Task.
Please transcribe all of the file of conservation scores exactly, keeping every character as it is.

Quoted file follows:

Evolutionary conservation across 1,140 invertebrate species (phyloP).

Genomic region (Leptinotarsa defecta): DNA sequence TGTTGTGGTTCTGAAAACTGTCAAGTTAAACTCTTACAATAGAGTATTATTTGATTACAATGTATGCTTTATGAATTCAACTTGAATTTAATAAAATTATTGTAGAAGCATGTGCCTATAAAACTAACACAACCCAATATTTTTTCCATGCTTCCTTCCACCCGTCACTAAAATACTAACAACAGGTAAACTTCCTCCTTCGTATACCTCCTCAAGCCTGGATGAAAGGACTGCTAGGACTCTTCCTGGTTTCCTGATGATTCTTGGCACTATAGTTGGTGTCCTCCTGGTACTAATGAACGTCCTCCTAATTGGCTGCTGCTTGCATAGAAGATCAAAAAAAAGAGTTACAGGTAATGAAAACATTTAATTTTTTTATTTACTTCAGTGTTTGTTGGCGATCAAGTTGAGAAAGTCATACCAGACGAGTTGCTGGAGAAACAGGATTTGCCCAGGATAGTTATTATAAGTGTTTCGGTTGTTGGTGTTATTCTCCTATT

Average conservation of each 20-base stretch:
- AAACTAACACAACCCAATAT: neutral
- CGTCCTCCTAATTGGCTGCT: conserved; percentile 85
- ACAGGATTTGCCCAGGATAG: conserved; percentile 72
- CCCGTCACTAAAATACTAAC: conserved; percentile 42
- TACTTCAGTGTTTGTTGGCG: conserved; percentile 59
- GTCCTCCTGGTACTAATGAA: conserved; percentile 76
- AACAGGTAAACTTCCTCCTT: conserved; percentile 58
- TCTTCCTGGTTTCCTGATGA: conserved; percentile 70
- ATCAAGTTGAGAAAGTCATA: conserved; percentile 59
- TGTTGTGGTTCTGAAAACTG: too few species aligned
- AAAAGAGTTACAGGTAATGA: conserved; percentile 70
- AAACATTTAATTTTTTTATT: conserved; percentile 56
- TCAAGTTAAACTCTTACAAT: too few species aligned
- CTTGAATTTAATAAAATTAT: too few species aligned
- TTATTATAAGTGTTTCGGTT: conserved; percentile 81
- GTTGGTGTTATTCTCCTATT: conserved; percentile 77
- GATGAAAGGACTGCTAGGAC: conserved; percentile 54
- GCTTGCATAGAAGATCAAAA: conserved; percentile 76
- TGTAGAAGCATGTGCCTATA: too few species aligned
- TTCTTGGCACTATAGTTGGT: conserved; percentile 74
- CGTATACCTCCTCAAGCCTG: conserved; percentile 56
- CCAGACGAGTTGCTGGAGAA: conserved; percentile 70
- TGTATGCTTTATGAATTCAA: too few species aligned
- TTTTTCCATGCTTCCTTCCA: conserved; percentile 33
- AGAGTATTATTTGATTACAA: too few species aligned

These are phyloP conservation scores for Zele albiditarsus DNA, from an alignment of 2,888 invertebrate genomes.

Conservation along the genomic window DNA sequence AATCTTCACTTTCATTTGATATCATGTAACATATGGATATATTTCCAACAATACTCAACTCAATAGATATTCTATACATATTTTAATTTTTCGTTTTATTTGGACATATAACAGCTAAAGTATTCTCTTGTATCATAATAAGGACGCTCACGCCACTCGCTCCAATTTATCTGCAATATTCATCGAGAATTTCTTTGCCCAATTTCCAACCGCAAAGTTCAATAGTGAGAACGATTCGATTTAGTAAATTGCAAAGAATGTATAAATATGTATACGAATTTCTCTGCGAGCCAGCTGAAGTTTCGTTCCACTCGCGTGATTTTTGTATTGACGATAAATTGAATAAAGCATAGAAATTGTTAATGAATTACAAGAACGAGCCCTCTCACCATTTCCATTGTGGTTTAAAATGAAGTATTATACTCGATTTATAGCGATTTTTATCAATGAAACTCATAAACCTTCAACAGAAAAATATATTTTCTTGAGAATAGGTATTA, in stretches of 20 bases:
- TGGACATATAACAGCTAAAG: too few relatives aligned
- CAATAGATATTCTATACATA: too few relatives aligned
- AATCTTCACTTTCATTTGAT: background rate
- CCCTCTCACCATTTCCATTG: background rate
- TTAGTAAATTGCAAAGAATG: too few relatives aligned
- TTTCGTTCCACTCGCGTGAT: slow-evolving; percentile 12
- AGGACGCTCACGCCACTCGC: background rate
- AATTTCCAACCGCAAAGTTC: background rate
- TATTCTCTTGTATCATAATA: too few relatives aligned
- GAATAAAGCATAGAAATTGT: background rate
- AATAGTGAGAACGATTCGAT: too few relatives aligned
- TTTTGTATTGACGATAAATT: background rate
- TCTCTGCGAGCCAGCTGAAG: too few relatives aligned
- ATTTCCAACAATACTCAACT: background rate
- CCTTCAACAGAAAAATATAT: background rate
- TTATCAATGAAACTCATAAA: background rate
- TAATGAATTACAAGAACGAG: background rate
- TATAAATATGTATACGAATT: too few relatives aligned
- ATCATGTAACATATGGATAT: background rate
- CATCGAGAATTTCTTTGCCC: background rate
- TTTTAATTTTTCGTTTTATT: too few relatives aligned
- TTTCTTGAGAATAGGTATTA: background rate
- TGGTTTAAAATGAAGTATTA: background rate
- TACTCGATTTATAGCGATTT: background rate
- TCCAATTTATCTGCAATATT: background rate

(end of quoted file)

Evolutionary conservation across 1,140 invertebrate species (phyloP).

Genomic region (Leptinotarsa defecta): DNA sequence TGTTGTGGTTCTGAAAACTGTCAAGTTAAACTCTTACAATAGAGTATTATTTGATTACAATGTATGCTTTATGAATTCAACTTGAATTTAATAAAATTATTGTAGAAGCATGTGCCTATAAAACTAACACAACCCAATATTTTTTCCATGCTTCCTTCCACCCGTCACTAAAATACTAACAACAGGTAAACTTCCTCCTTCGTATACCTCCTCAAGCCTGGATGAAAGGACTGCTAGGACTCTTCCTGGTTTCCTGATGATTCTTGGCACTATAGTTGGTGTCCTCCTGGTACTAATGAACGTCCTCCTAATTGGCTGCTGCTTGCATAGAAGATCAAAAAAAAGAGTTACAGGTAATGAAAACATTTAATTTTTTTATTTACTTCAGTGTTTGTTGGCGATCAAGTTGAGAAAGTCATACCAGACGAGTTGCTGGAGAAACAGGATTTGCCCAGGATAGTTATTATAAGTGTTTCGGTTGTTGGTGTTATTCTCCTATT

Average conservation of each 20-base stretch:
- AAACTAACACAACCCAATAT: neutral
- CGTCCTCCTAATTGGCTGCT: conserved; percentile 85
- ACAGGATTTGCCCAGGATAG: conserved; percentile 72
- CCCGTCACTAAAATACTAAC: conserved; percentile 42
- TACTTCAGTGTTTGTTGGCG: conserved; percentile 59
- GTCCTCCTGGTACTAATGAA: conserved; percentile 76
- AACAGGTAAACTTCCTCCTT: conserved; percentile 58
- TCTTCCTGGTTTCCTGATGA: conserved; percentile 70
- ATCAAGTTGAGAAAGTCATA: conserved; percentile 59
- TGTTGTGGTTCTGAAAACTG: too few species aligned
- AAAAGAGTTACAGGTAATGA: conserved; percentile 70
- AAACATTTAATTTTTTTATT: conserved; percentile 56
- TCAAGTTAAACTCTTACAAT: too few species aligned
- CTTGAATTTAATAAAATTAT: too few species aligned
- TTATTATAAGTGTTTCGGTT: conserved; percentile 81
- GTTGGTGTTATTCTCCTATT: conserved; percentile 77
- GATGAAAGGACTGCTAGGAC: conserved; percentile 54
- GCTTGCATAGAAGATCAAAA: conserved; percentile 76
- TGTAGAAGCATGTGCCTATA: too few species aligned
- TTCTTGGCACTATAGTTGGT: conserved; percentile 74
- CGTATACCTCCTCAAGCCTG: conserved; percentile 56
- CCAGACGAGTTGCTGGAGAA: conserved; percentile 70
- TGTATGCTTTATGAATTCAA: too few species aligned
- TTTTTCCATGCTTCCTTCCA: conserved; percentile 33
- AGAGTATTATTTGATTACAA: too few species aligned

These are phyloP conservation scores for Zele albiditarsus DNA, from an alignment of 2,888 invertebrate genomes.

Conservation along the genomic window DNA sequence AATCTTCACTTTCATTTGATATCATGTAACATATGGATATATTTCCAACAATACTCAACTCAATAGATATTCTATACATATTTTAATTTTTCGTTTTATTTGGACATATAACAGCTAAAGTATTCTCTTGTATCATAATAAGGACGCTCACGCCACTCGCTCCAATTTATCTGCAATATTCATCGAGAATTTCTTTGCCCAATTTCCAACCGCAAAGTTCAATAGTGAGAACGATTCGATTTAGTAAATTGCAAAGAATGTATAAATATGTATACGAATTTCTCTGCGAGCCAGCTGAAGTTTCGTTCCACTCGCGTGATTTTTGTATTGACGATAAATTGAATAAAGCATAGAAATTGTTAATGAATTACAAGAACGAGCCCTCTCACCATTTCCATTGTGGTTTAAAATGAAGTATTATACTCGATTTATAGCGATTTTTATCAATGAAACTCATAAACCTTCAACAGAAAAATATATTTTCTTGAGAATAGGTATTA, in stretches of 20 bases:
- TGGACATATAACAGCTAAAG: too few relatives aligned
- CAATAGATATTCTATACATA: too few relatives aligned
- AATCTTCACTTTCATTTGAT: background rate
- CCCTCTCACCATTTCCATTG: background rate
- TTAGTAAATTGCAAAGAATG: too few relatives aligned
- TTTCGTTCCACTCGCGTGAT: slow-evolving; percentile 12
- AGGACGCTCACGCCACTCGC: background rate
- AATTTCCAACCGCAAAGTTC: background rate
- TATTCTCTTGTATCATAATA: too few relatives aligned
- GAATAAAGCATAGAAATTGT: background rate
- AATAGTGAGAACGATTCGAT: too few relatives aligned
- TTTTGTATTGACGATAAATT: background rate
- TCTCTGCGAGCCAGCTGAAG: too few relatives aligned
- ATTTCCAACAATACTCAACT: background rate
- CCTTCAACAGAAAAATATAT: background rate
- TTATCAATGAAACTCATAAA: background rate
- TAATGAATTACAAGAACGAG: background rate
- TATAAATATGTATACGAATT: too few relatives aligned
- ATCATGTAACATATGGATAT: background rate
- CATCGAGAATTTCTTTGCCC: background rate
- TTTTAATTTTTCGTTTTATT: too few relatives aligned
- TTTCTTGAGAATAGGTATTA: background rate
- TGGTTTAAAATGAAGTATTA: background rate
- TACTCGATTTATAGCGATTT: background rate
- TCCAATTTATCTGCAATATT: background rate